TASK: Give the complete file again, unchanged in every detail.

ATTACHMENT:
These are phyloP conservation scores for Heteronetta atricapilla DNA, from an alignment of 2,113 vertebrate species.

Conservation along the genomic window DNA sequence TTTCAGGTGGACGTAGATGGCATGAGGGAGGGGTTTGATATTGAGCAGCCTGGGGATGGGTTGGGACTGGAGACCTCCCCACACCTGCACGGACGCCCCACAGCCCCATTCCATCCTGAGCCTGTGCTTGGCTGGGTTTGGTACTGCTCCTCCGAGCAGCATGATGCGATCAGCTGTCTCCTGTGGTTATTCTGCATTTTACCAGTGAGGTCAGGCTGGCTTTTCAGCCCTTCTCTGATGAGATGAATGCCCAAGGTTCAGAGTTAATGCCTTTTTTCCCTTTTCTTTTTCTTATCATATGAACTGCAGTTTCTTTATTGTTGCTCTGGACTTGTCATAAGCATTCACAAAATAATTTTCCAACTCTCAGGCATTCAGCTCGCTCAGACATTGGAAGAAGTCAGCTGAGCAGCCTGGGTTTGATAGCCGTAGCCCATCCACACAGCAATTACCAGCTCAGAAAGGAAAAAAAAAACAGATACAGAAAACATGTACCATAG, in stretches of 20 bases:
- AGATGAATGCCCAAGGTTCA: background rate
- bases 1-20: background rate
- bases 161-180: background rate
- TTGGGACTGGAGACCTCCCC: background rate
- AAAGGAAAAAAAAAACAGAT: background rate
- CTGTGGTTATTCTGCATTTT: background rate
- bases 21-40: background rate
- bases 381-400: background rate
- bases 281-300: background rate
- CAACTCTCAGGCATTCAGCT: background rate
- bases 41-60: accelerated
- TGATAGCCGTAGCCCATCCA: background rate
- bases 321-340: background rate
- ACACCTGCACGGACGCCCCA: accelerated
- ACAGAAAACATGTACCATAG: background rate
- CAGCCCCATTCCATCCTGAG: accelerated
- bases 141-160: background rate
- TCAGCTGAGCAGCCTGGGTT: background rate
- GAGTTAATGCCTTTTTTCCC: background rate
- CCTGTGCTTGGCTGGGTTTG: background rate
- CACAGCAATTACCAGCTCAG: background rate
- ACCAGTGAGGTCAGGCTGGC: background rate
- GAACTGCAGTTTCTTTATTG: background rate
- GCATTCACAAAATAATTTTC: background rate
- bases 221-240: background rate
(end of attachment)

These are phyloP conservation scores for Heteronetta atricapilla DNA, from an alignment of 2,113 vertebrate species.

Conservation along the genomic window DNA sequence TTTCAGGTGGACGTAGATGGCATGAGGGAGGGGTTTGATATTGAGCAGCCTGGGGATGGGTTGGGACTGGAGACCTCCCCACACCTGCACGGACGCCCCACAGCCCCATTCCATCCTGAGCCTGTGCTTGGCTGGGTTTGGTACTGCTCCTCCGAGCAGCATGATGCGATCAGCTGTCTCCTGTGGTTATTCTGCATTTTACCAGTGAGGTCAGGCTGGCTTTTCAGCCCTTCTCTGATGAGATGAATGCCCAAGGTTCAGAGTTAATGCCTTTTTTCCCTTTTCTTTTTCTTATCATATGAACTGCAGTTTCTTTATTGTTGCTCTGGACTTGTCATAAGCATTCACAAAATAATTTTCCAACTCTCAGGCATTCAGCTCGCTCAGACATTGGAAGAAGTCAGCTGAGCAGCCTGGGTTTGATAGCCGTAGCCCATCCACACAGCAATTACCAGCTCAGAAAGGAAAAAAAAAACAGATACAGAAAACATGTACCATAG, in stretches of 20 bases:
- AGATGAATGCCCAAGGTTCA: background rate
- bases 1-20: background rate
- bases 161-180: background rate
- TTGGGACTGGAGACCTCCCC: background rate
- AAAGGAAAAAAAAAACAGAT: background rate
- CTGTGGTTATTCTGCATTTT: background rate
- bases 21-40: background rate
- bases 381-400: background rate
- bases 281-300: background rate
- CAACTCTCAGGCATTCAGCT: background rate
- bases 41-60: accelerated
- TGATAGCCGTAGCCCATCCA: background rate
- bases 321-340: background rate
- ACACCTGCACGGACGCCCCA: accelerated
- ACAGAAAACATGTACCATAG: background rate
- CAGCCCCATTCCATCCTGAG: accelerated
- bases 141-160: background rate
- TCAGCTGAGCAGCCTGGGTT: background rate
- GAGTTAATGCCTTTTTTCCC: background rate
- CCTGTGCTTGGCTGGGTTTG: background rate
- CACAGCAATTACCAGCTCAG: background rate
- ACCAGTGAGGTCAGGCTGGC: background rate
- GAACTGCAGTTTCTTTATTG: background rate
- GCATTCACAAAATAATTTTC: background rate
- bases 221-240: background rate